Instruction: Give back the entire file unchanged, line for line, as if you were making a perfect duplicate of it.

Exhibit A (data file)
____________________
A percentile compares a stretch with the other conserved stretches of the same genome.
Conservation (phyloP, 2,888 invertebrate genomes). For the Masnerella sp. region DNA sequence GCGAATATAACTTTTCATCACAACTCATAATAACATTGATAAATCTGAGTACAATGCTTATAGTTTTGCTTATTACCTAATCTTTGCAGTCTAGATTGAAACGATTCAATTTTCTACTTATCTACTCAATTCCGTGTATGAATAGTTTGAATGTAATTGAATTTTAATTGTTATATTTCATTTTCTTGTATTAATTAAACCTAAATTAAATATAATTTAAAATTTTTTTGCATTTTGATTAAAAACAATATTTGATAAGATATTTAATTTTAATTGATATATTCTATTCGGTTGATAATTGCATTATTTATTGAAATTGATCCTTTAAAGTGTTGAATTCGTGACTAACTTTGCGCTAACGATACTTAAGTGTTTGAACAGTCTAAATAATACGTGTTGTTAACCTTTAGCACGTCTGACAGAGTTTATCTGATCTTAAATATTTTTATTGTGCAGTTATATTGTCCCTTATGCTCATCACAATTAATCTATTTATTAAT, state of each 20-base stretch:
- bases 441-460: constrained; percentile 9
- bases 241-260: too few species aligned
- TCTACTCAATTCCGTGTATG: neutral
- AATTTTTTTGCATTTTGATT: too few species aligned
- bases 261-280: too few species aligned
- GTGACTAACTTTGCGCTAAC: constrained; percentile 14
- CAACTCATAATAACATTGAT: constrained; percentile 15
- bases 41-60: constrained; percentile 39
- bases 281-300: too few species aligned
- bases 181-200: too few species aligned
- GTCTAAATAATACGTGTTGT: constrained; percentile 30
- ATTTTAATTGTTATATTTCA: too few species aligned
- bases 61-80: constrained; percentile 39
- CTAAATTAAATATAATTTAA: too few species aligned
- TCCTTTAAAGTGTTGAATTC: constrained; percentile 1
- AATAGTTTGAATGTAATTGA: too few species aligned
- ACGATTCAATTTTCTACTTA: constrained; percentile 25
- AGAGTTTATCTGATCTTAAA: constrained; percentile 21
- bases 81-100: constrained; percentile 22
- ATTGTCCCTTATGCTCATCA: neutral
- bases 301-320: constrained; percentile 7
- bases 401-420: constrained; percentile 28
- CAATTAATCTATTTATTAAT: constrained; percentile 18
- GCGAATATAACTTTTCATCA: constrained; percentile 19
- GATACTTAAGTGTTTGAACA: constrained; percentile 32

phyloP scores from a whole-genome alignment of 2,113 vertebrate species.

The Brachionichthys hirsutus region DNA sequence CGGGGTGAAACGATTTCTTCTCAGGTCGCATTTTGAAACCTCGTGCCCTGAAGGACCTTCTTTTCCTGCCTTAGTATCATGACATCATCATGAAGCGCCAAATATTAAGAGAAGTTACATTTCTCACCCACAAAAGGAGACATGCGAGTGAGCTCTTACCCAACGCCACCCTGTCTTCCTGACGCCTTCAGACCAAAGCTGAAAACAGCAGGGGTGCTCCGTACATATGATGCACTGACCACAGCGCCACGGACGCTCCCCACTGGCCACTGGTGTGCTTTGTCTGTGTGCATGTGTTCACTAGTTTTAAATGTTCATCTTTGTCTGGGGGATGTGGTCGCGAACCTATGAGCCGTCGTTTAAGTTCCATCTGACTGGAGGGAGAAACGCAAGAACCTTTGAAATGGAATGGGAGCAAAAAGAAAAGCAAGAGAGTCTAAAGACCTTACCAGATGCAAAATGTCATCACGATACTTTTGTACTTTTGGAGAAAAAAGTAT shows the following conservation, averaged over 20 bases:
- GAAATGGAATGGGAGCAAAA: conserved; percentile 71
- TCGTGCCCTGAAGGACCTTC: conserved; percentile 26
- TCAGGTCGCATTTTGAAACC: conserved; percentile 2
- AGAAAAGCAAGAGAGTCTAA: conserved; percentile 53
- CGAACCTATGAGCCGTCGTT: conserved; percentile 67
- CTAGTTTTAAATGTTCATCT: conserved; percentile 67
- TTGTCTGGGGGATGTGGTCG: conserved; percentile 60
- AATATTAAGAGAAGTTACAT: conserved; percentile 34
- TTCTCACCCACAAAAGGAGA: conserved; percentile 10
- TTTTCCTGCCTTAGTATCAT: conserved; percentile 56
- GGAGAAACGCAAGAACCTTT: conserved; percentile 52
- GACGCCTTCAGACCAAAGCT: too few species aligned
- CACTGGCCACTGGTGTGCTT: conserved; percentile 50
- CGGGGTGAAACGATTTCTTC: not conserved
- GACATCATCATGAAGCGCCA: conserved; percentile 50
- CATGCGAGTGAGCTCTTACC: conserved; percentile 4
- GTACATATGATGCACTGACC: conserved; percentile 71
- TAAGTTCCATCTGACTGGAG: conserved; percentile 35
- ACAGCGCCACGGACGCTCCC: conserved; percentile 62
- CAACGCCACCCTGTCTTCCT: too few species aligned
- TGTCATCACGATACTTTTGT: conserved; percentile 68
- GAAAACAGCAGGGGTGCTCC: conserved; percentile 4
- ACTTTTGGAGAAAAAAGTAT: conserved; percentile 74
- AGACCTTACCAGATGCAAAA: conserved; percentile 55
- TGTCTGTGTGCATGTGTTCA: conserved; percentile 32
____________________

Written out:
A percentile compares a stretch with the other conserved stretches of the same genome.
Conservation (phyloP, 2,888 invertebrate genomes). For the Masnerella sp. region DNA sequence GCGAATATAACTTTTCATCACAACTCATAATAACATTGATAAATCTGAGTACAATGCTTATAGTTTTGCTTATTACCTAATCTTTGCAGTCTAGATTGAAACGATTCAATTTTCTACTTATCTACTCAATTCCGTGTATGAATAGTTTGAATGTAATTGAATTTTAATTGTTATATTTCATTTTCTTGTATTAATTAAACCTAAATTAAATATAATTTAAAATTTTTTTGCATTTTGATTAAAAACAATATTTGATAAGATATTTAATTTTAATTGATATATTCTATTCGGTTGATAATTGCATTATTTATTGAAATTGATCCTTTAAAGTGTTGAATTCGTGACTAACTTTGCGCTAACGATACTTAAGTGTTTGAACAGTCTAAATAATACGTGTTGTTAACCTTTAGCACGTCTGACAGAGTTTATCTGATCTTAAATATTTTTATTGTGCAGTTATATTGTCCCTTATGCTCATCACAATTAATCTATTTATTAAT, state of each 20-base stretch:
- bases 441-460: constrained; percentile 9
- bases 241-260: too few species aligned
- TCTACTCAATTCCGTGTATG: neutral
- AATTTTTTTGCATTTTGATT: too few species aligned
- bases 261-280: too few species aligned
- GTGACTAACTTTGCGCTAAC: constrained; percentile 14
- CAACTCATAATAACATTGAT: constrained; percentile 15
- bases 41-60: constrained; percentile 39
- bases 281-300: too few species aligned
- bases 181-200: too few species aligned
- GTCTAAATAATACGTGTTGT: constrained; percentile 30
- ATTTTAATTGTTATATTTCA: too few species aligned
- bases 61-80: constrained; percentile 39
- CTAAATTAAATATAATTTAA: too few species aligned
- TCCTTTAAAGTGTTGAATTC: constrained; percentile 1
- AATAGTTTGAATGTAATTGA: too few species aligned
- ACGATTCAATTTTCTACTTA: constrained; percentile 25
- AGAGTTTATCTGATCTTAAA: constrained; percentile 21
- bases 81-100: constrained; percentile 22
- ATTGTCCCTTATGCTCATCA: neutral
- bases 301-320: constrained; percentile 7
- bases 401-420: constrained; percentile 28
- CAATTAATCTATTTATTAAT: constrained; percentile 18
- GCGAATATAACTTTTCATCA: constrained; percentile 19
- GATACTTAAGTGTTTGAACA: constrained; percentile 32

phyloP scores from a whole-genome alignment of 2,113 vertebrate species.

The Brachionichthys hirsutus region DNA sequence CGGGGTGAAACGATTTCTTCTCAGGTCGCATTTTGAAACCTCGTGCCCTGAAGGACCTTCTTTTCCTGCCTTAGTATCATGACATCATCATGAAGCGCCAAATATTAAGAGAAGTTACATTTCTCACCCACAAAAGGAGACATGCGAGTGAGCTCTTACCCAACGCCACCCTGTCTTCCTGACGCCTTCAGACCAAAGCTGAAAACAGCAGGGGTGCTCCGTACATATGATGCACTGACCACAGCGCCACGGACGCTCCCCACTGGCCACTGGTGTGCTTTGTCTGTGTGCATGTGTTCACTAGTTTTAAATGTTCATCTTTGTCTGGGGGATGTGGTCGCGAACCTATGAGCCGTCGTTTAAGTTCCATCTGACTGGAGGGAGAAACGCAAGAACCTTTGAAATGGAATGGGAGCAAAAAGAAAAGCAAGAGAGTCTAAAGACCTTACCAGATGCAAAATGTCATCACGATACTTTTGTACTTTTGGAGAAAAAAGTAT shows the following conservation, averaged over 20 bases:
- GAAATGGAATGGGAGCAAAA: conserved; percentile 71
- TCGTGCCCTGAAGGACCTTC: conserved; percentile 26
- TCAGGTCGCATTTTGAAACC: conserved; percentile 2
- AGAAAAGCAAGAGAGTCTAA: conserved; percentile 53
- CGAACCTATGAGCCGTCGTT: conserved; percentile 67
- CTAGTTTTAAATGTTCATCT: conserved; percentile 67
- TTGTCTGGGGGATGTGGTCG: conserved; percentile 60
- AATATTAAGAGAAGTTACAT: conserved; percentile 34
- TTCTCACCCACAAAAGGAGA: conserved; percentile 10
- TTTTCCTGCCTTAGTATCAT: conserved; percentile 56
- GGAGAAACGCAAGAACCTTT: conserved; percentile 52
- GACGCCTTCAGACCAAAGCT: too few species aligned
- CACTGGCCACTGGTGTGCTT: conserved; percentile 50
- CGGGGTGAAACGATTTCTTC: not conserved
- GACATCATCATGAAGCGCCA: conserved; percentile 50
- CATGCGAGTGAGCTCTTACC: conserved; percentile 4
- GTACATATGATGCACTGACC: conserved; percentile 71
- TAAGTTCCATCTGACTGGAG: conserved; percentile 35
- ACAGCGCCACGGACGCTCCC: conserved; percentile 62
- CAACGCCACCCTGTCTTCCT: too few species aligned
- TGTCATCACGATACTTTTGT: conserved; percentile 68
- GAAAACAGCAGGGGTGCTCC: conserved; percentile 4
- ACTTTTGGAGAAAAAAGTAT: conserved; percentile 74
- AGACCTTACCAGATGCAAAA: conserved; percentile 55
- TGTCTGTGTGCATGTGTTCA: conserved; percentile 32